Today's News

  • Accident injures four in Bedford

        An accident late Monday afternoon in Bedford sent four people to area hospitals, though no injuries appeared to be life threatening.

        According to Lt. Todd Foreman of the Bedford Police Department, around 4:40 p.m. a blue Toyota Camry, which was northbound on Independence Boulevard, apparently crossed the center line of the road and struck a Land Rover, which was southbound at the time of the accident.

  • Agencies work together at Cop Camp

        This year’s Cop Camp, the 10th year of the event, accommodated 150 youth, the most ever according to Lt. Todd Foreman of the Bedford Police Department.

        He said the number of slots they have depends on the number of adults, and the amount of money available.
        “We ran the camp off donations,” Lt. Foreman said.

  • Sunday is no fun-day at the park


    It's a bit early in the year for football.

    But, it's not too early for football-like scores.

    Such was the case this past Sunday afternoon, when Big Island Post 217 fell to Lynchburg's Post 16 to the tune of 21-16.

    21-16?  That's a robust score when you're building it with touchdowns and the like.  But, in baseball? Oy!

  • He’s been a mentor to many at the BPD

        If you ever happened to be at the Bedford YMCA when Sgt. Charles Nelms of the Bedford Police Department was lifting weights, you knew why it was foolish for anybody to try to resist arrest when he hauled that person in. In his prime, Nelms bench pressed 365 pounds.

        Nelms officially retired on July 1 and the Police Department held a farewell dinner for him at Olde Liberty Station Monday. During the dinner, officers who worked with him and for him offered compliments and some humorous stories.

  • Big Island Post 217: Sweet and sour


    For a team with a lot of LCA guys on it, Big Island Post 217 didn't show a lot of love to the crew from Christiansburg.

    Big Island got its American Legion season off to a roar.  That roaring noise came from the bats of the 217ers.  Four homers were smacked, as Quentin Palmer (twice), Cameron Byrd and Hunter Johnson each tapped a tater.

    Keyton Elliot had a pair of doubles and single, while Gavin Porpora had a pair of hits and a couple of RBIs.

  • Citizens: Hire new tourism director

        Several people spoke Monday evening,  during the citizen comment period that precedes every board of supervisors meeting, urging the county leaders to act soon to hire a new tourism director.
        The job came open last month when the previous tourism director, Sergei Troubetzkoy, left to take a job with Lynchburg starting that city’s first tourism department.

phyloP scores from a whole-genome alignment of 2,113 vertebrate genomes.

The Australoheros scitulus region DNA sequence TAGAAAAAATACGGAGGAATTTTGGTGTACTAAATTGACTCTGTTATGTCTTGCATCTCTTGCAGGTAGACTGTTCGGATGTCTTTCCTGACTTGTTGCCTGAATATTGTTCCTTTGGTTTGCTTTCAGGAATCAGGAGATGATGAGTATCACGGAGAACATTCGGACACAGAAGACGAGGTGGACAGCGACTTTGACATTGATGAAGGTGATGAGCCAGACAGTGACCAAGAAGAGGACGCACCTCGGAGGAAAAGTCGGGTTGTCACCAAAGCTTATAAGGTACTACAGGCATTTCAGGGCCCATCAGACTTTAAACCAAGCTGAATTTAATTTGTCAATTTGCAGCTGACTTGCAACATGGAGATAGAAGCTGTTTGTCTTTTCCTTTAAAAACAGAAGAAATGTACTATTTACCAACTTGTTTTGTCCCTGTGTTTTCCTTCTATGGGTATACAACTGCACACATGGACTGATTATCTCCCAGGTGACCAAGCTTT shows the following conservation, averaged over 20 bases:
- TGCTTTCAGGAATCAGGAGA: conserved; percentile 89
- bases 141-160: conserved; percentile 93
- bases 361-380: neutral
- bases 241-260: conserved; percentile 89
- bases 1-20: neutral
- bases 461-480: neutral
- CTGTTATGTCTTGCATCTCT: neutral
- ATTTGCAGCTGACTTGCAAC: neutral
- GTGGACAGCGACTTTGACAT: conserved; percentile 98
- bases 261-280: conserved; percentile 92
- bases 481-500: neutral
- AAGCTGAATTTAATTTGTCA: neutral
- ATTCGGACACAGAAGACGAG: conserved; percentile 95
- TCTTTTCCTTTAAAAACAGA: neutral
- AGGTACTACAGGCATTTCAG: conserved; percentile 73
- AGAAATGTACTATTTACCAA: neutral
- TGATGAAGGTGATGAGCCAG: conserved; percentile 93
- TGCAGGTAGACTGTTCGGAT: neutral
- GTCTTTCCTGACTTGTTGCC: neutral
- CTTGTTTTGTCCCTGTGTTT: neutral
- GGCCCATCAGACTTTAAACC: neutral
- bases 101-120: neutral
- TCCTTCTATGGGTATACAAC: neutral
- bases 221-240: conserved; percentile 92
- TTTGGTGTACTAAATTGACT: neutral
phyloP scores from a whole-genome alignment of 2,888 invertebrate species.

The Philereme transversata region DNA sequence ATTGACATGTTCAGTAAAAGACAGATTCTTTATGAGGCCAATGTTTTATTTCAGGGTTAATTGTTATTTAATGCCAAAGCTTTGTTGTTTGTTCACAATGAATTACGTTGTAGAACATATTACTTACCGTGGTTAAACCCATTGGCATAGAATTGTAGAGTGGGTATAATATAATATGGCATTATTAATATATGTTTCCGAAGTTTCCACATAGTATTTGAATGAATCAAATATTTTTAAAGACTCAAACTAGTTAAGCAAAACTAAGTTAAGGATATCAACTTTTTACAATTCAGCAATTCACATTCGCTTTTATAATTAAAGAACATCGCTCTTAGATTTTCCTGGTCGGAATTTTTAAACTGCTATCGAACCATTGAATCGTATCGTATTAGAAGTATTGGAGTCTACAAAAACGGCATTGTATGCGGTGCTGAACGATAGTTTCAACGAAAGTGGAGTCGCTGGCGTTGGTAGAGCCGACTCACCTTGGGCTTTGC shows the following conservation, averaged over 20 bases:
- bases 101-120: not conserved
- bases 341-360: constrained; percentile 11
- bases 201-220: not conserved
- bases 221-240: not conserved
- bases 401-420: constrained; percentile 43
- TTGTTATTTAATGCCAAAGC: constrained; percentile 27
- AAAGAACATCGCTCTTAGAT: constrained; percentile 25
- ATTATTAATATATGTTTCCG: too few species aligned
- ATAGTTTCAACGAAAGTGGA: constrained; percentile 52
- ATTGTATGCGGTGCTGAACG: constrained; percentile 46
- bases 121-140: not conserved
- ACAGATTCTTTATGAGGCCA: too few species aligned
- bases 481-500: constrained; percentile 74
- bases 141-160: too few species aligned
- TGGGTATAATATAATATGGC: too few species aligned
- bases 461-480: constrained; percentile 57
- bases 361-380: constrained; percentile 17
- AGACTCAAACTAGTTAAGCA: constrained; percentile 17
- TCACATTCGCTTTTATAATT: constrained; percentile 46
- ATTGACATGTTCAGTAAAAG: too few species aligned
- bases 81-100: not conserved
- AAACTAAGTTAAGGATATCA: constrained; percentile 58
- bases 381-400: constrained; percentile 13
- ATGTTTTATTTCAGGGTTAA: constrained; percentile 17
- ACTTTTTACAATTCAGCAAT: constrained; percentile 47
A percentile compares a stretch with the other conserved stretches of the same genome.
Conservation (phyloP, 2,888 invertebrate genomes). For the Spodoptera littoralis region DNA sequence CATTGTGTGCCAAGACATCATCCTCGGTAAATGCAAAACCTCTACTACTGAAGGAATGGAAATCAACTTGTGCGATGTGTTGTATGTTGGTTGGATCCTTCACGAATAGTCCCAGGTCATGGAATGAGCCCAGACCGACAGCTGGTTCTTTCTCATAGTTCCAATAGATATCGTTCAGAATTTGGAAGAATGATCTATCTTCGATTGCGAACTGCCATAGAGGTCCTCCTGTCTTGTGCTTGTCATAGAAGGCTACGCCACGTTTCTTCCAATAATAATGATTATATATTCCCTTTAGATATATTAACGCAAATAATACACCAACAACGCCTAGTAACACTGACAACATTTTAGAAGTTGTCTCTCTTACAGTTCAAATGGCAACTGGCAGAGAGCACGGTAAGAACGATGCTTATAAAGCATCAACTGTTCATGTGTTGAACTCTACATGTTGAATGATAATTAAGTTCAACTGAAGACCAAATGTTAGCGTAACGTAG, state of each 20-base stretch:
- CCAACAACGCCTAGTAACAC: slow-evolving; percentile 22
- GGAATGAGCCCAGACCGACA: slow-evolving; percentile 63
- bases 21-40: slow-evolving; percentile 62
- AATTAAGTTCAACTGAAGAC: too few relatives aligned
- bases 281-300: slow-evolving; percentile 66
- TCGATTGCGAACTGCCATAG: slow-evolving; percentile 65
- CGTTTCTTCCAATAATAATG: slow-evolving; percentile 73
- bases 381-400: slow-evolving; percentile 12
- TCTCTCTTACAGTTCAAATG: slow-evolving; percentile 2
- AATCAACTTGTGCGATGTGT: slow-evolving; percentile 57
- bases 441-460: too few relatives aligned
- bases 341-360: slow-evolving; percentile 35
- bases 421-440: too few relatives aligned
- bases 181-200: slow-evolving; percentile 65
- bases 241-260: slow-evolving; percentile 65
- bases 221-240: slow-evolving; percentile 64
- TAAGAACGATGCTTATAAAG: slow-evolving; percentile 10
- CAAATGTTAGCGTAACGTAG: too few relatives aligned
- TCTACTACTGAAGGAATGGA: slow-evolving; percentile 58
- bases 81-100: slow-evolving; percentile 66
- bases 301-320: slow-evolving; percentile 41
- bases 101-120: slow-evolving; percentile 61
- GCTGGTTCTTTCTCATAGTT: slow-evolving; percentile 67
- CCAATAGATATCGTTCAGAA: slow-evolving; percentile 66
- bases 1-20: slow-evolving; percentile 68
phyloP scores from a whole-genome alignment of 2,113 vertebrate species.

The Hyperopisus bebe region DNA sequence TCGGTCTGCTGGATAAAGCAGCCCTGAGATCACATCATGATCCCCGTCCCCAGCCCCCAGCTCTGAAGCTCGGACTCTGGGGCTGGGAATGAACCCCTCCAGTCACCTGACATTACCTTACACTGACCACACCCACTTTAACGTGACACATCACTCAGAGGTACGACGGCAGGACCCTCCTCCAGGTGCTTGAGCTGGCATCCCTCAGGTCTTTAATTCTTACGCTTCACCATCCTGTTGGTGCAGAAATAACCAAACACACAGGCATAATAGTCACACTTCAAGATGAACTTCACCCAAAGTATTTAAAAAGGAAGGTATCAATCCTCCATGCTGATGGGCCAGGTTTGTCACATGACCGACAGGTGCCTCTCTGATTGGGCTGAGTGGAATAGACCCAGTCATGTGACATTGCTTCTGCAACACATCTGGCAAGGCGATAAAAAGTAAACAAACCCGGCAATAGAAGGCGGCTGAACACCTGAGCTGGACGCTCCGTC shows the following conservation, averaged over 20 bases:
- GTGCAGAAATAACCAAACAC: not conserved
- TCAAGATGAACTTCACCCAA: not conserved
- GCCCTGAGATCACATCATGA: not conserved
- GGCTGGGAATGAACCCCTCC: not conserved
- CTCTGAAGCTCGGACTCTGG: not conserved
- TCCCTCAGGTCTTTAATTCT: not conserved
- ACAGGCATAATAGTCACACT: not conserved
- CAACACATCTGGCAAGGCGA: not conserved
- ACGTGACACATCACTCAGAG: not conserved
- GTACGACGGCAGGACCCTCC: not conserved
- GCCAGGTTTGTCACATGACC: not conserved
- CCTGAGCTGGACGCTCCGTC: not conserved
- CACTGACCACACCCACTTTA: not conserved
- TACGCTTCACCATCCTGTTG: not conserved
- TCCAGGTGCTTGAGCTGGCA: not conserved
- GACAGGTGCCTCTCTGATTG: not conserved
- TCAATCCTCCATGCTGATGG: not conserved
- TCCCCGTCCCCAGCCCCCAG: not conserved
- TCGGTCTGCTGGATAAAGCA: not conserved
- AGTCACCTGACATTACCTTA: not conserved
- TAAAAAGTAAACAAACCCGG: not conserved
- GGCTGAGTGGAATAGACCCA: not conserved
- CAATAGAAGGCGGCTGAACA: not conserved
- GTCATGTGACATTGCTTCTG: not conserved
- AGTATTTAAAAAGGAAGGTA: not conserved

• Australian Army donates flag

        The National D-Day Memorial flies the flags of every allied nation that had forces that participated in the D-Day landings.

        The hilltop where the Memorial is located is probably the windiest spot in Bedford and the flags take a beating whipping in the wind everyday. Volunteers make repairs to them but, eventually, the flags must be replaced.

  • Dooley thanks council for fireworks support

        Andy Dooley, the Bedford Moose Lodge’s administrator and chairman of its fireworks committee, spoke to Bedford Town Council last week.
        “I thanked them for the donation and allowing public works to help us with the current fireworks,” he said in a phone interview.
        The town had made a $2,000 donation to support this year’s fireworks display.

  • Out for a walk? How about picking up some litter along the way!

        A lot of people walk places in Bedford and the Keep Bedford Beautiful Commission (KBBC) has and idea about how to use all those eyes to help keep Bedford Beautiful.
        According to Ann Wood, KBBC’s chairman, the commission is encouraging people who walk the loop to pick up trash they find and take it to the first trash barrel they come to. Wood said the town has trash barrels on the loop. They are also encouraging people to pick up trash wherever they may see it.

  • Raising funds, building young men is ongoing mission of camp founder

        Dr. William B. Robertson is a brilliant fundraiser. Camp Virginia Jaycee exists because of his fundraising prowess.

        He is also a builder of men. This past week he was in the area doing both.

    The camp
        Back in 1968, Dr. Robertson got the vision for building a camp for special needs people, along with the idea of how to raise money to build it. His idea was to by jars of apple jelly, wholesale, for 15 cents each and sell them for $1 each.